Ohio Gov. Mike DeWine has unveiled the state’s latest vaccination plans, this time setting definitive dates on when certain individuals can receive their first dose of the COVID-19 vaccine.
The state’s first phase of the vaccine rollout is currently underway. Health care providers, nursing home staff and residents, EMS responders and individuals with intellectual disabilities are in this group.
Next in line: Those over the age of 65, school staff, and individuals with severe inherited or developmental disorders (like sickle cell anemia or Down syndrome).
The governor unveiled a direct timeline Thursday on when part of this group can begin to receive a vaccination.
Beginning Jan. 19, vaccinations will be available to those who are 80 years of age and older, the governor said.
Those 80 and older, outside of long-term care, constitute up to 420,000 people.
“We expect to receive 100,000 doses that first week,” DeWine said.
Those receiving vaccines will receive them from physicians, local health departments, hospitals, federally-qualified health centers, in-home health service providers as well as some retail pharmacies. The Department of Health has approximately 1,700 providers already registered to distribute vaccinations and will add more.
“This coming Monday, we will hold a webinar for registered providers that outline our expectations and instructions for distribution,” the governor said. “On Tuesday, those who have been selected to deliver vaccinations the first week will be notified and will receive information about their allocation.”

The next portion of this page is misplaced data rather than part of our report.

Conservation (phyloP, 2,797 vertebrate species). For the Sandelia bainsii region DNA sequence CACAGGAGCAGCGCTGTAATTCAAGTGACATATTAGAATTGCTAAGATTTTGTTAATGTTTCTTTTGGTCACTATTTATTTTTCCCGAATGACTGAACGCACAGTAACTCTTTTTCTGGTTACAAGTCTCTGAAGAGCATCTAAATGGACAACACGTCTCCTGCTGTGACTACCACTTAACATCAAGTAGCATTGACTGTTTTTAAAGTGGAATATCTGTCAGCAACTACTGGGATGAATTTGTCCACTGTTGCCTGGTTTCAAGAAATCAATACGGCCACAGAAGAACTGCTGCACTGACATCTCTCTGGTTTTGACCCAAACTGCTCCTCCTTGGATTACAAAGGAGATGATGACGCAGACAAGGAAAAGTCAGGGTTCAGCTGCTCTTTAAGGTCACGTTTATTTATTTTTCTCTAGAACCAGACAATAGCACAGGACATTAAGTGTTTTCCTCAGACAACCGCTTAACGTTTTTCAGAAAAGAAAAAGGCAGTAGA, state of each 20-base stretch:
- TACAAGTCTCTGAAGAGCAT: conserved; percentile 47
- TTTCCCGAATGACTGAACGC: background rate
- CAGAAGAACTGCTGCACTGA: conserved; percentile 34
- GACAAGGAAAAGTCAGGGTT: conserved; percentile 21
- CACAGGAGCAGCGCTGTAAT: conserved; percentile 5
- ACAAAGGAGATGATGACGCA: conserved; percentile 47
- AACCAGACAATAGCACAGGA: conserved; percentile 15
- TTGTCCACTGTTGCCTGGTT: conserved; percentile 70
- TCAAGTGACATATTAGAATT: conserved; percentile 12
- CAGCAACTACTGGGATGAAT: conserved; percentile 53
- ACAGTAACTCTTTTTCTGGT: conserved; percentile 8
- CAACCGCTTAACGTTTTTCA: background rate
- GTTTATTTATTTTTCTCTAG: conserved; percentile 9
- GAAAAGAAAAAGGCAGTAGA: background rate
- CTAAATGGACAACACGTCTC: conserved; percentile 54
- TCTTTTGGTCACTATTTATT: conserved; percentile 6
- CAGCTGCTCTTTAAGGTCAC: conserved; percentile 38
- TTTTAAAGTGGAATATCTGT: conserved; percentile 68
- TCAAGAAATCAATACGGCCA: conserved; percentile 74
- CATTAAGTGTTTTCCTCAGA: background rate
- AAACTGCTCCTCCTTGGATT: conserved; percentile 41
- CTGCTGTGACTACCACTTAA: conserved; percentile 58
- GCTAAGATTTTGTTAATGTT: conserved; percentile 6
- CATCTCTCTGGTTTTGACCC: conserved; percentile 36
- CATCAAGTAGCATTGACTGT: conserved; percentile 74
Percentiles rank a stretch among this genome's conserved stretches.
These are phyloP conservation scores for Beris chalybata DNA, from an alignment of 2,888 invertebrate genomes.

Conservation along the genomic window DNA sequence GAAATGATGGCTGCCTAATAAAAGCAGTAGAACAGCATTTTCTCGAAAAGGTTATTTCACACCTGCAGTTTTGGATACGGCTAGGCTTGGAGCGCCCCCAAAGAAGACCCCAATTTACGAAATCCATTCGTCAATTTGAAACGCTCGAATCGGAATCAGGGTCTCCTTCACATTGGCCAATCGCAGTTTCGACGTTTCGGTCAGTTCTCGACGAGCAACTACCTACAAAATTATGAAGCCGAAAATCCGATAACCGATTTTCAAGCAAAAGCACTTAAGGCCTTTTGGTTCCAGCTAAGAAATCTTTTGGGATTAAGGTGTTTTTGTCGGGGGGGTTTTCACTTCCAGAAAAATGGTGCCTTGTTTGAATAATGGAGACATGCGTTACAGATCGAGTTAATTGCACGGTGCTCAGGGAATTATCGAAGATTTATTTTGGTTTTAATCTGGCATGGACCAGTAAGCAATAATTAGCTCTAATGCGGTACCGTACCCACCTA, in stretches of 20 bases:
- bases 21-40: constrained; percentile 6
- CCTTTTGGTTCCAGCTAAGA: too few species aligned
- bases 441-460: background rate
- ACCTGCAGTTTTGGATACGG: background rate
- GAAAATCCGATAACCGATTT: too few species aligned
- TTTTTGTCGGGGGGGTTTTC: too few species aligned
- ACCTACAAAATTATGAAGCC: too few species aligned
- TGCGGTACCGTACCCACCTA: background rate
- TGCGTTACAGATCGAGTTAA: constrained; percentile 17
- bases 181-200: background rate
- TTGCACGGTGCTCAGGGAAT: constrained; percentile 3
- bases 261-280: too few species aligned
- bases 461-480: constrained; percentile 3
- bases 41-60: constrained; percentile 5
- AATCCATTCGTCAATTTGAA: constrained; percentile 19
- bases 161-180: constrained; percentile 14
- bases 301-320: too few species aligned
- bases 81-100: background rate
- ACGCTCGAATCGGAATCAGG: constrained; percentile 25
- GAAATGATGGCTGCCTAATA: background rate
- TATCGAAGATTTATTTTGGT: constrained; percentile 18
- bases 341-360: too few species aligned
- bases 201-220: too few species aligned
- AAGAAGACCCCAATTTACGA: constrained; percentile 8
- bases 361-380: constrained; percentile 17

Some providers may require appointments, some may hold drive-up clinics, or take walk-ins, but the governor said he expects every provider to clearly state how they will administer vaccinations to eligible individuals.
“Vaccines from the manufacturer are usually delivered on Monday, Tuesday, and Wednesday of each week. We anticipate those providers that receive their vaccines on Monday, Jan. 18 will start distributing on Tuesday,” the governor said. “Those that received them on Tuesday will begin to be distributed on Wednesday, and those received on Wednesday we anticipate will be administered beginning on Thursday.”
On Jan. 25, Gov. DeWine said he anticipates vaccinations will open up to those 75 years old and older.
When a new age range opens, that doesn’t mean that vaccinations should be complete for the previous age range. Again, it will take a number of weeks to distribute all of the vaccine given the limited doses available.
Also on this date, vaccinations will be available to those with severe congenital, developmental, or early-onset medical disorders.
“We will announce in the coming days how those individuals will be able to receive their vaccinations if they choose,” the governor said.
On Feb. 1, the vaccination process will open to people 70 and older
Also on Feb. 1, the state will begin to vaccinate school personnel.
“This week, we are sending forms to be signed by superintendents – we are asking them to agree to go back to full in-person or hybrid learning by March 1,” the governor said. “That is a condition of getting the vaccine.”
The governor said the state will be asking schools to send state officials the number of staff they believe will choose to take the vaccination and indicate if they are already working with partners for vaccine administration.
On Feb. 8, the vaccinations will be available to those 65 and older.